New Mexico accuses Google of violating kids' privacy with data collection
A student uses Google Translate at the Rohingya English Academy in Malaysia. Photo: Faris Hadziq/SOPA Images/LightRocket via Getty Images
New Mexico attorney general Hector Balderas accused Google in a lawsuit of illegally amassing schoolchildren's personal data through G Suite Education products that the tech giant lets kids in the state use for free.
The big picture: There are at least 80 million students and teachers using these products across the world, Google revealed in a blog post last January.
Details: Balderas alleges that Google is collecting kids' geolocation information, contact lists, visited websites, voice recordings and terms searched on Google and YouTube without parental consent.
- Google provides Chromebook laptops and G Suite products — including Gmail, Drive, and Docs — to New Mexico schools for free, Balderas said in a Thursday press release.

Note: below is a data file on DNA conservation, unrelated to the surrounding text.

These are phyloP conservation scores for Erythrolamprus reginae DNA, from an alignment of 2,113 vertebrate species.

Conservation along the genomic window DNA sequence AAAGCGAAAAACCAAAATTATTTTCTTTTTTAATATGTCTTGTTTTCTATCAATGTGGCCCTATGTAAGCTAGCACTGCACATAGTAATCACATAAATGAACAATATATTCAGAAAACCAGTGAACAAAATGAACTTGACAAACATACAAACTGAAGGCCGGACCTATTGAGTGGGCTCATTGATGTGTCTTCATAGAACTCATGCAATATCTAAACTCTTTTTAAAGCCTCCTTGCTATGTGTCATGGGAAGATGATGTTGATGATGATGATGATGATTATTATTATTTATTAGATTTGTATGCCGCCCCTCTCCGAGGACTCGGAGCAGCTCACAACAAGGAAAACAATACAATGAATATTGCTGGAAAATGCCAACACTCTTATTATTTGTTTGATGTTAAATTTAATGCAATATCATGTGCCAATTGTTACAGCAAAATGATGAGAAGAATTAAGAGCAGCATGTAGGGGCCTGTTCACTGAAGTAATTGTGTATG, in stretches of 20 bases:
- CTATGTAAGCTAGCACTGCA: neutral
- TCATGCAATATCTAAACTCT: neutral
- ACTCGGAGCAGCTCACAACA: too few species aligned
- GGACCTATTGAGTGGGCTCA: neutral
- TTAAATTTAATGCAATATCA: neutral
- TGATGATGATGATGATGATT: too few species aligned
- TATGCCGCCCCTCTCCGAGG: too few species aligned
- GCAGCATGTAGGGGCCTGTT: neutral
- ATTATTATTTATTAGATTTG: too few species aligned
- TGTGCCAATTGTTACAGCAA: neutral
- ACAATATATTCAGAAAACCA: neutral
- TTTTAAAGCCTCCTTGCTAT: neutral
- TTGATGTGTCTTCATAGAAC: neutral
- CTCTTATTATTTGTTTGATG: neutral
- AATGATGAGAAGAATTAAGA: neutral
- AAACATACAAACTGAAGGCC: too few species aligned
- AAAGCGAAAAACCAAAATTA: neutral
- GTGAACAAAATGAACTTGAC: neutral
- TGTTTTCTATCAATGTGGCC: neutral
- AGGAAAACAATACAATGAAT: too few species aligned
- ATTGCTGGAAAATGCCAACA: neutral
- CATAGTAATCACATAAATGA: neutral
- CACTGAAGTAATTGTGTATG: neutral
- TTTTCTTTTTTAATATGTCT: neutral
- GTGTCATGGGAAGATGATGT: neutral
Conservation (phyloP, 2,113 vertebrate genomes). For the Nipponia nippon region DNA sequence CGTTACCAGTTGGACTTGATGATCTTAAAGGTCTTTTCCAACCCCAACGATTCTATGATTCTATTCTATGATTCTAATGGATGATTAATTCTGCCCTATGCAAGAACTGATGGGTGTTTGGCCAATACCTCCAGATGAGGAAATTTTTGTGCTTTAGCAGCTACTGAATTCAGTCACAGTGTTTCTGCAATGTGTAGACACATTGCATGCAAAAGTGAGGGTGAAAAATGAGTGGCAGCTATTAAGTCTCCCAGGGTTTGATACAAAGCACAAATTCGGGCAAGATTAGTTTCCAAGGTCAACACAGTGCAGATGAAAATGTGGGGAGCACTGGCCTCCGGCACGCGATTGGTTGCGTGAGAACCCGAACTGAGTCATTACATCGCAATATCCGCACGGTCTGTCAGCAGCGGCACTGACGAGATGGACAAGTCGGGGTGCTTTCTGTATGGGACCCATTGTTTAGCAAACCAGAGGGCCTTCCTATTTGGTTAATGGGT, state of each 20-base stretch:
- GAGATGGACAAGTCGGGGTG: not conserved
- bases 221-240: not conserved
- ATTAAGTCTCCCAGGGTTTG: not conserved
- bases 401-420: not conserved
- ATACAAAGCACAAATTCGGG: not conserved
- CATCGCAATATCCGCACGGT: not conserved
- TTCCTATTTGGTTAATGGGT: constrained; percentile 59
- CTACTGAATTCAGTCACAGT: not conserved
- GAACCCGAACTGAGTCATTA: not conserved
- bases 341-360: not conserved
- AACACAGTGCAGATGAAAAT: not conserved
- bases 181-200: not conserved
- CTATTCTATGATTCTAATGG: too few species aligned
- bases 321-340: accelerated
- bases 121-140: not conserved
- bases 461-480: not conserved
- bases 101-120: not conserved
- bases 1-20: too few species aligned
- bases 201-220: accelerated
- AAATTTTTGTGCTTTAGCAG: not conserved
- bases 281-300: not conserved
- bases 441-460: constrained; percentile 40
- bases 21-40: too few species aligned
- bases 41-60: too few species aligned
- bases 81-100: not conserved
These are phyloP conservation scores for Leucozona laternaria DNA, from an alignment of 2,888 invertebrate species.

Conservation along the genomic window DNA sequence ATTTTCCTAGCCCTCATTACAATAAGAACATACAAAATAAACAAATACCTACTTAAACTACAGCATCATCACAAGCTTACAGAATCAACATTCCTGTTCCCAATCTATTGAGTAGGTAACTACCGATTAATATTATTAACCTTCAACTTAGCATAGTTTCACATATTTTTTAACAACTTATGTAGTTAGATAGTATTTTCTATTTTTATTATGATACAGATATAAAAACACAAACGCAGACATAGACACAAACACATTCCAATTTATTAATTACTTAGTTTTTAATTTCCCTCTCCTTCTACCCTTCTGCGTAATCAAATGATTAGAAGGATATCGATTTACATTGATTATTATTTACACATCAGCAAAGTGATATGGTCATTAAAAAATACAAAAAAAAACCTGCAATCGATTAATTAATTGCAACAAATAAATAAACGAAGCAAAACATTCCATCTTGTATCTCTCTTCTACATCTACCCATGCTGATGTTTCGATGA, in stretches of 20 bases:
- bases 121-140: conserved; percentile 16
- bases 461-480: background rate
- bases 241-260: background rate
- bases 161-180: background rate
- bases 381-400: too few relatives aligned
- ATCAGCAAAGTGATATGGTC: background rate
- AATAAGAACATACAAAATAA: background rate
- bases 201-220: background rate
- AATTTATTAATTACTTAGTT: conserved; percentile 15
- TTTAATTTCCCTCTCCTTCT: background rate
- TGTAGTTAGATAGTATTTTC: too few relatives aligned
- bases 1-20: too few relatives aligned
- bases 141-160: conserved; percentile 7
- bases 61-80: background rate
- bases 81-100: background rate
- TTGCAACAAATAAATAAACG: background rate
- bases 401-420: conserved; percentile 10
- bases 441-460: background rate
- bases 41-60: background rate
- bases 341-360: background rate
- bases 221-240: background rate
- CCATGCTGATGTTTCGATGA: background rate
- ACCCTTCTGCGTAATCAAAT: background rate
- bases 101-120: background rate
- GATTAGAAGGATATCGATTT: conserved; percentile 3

What they're saying:
“These claims are factually wrong. G Suite for Education allows schools to control account access and requires that schools obtain parental consent when necessary. We do not use personal information from users in primary and secondary schools to target ads. School districts can decide how best to use Google for Education in their classrooms and we are committed to partnering with them.”— Jose Castaneda, Google spokesperson, in a statement to Axios
“Students and parents are a vulnerable audience who have little say in what products kids must use, and companies are taking advantage of them. We have long had a law in place, COPPA, to protect kids’ data, and it is important that state leaders like AG Balderas step up to protect children."— James P. Steyer, founder of nonprofit Common Sense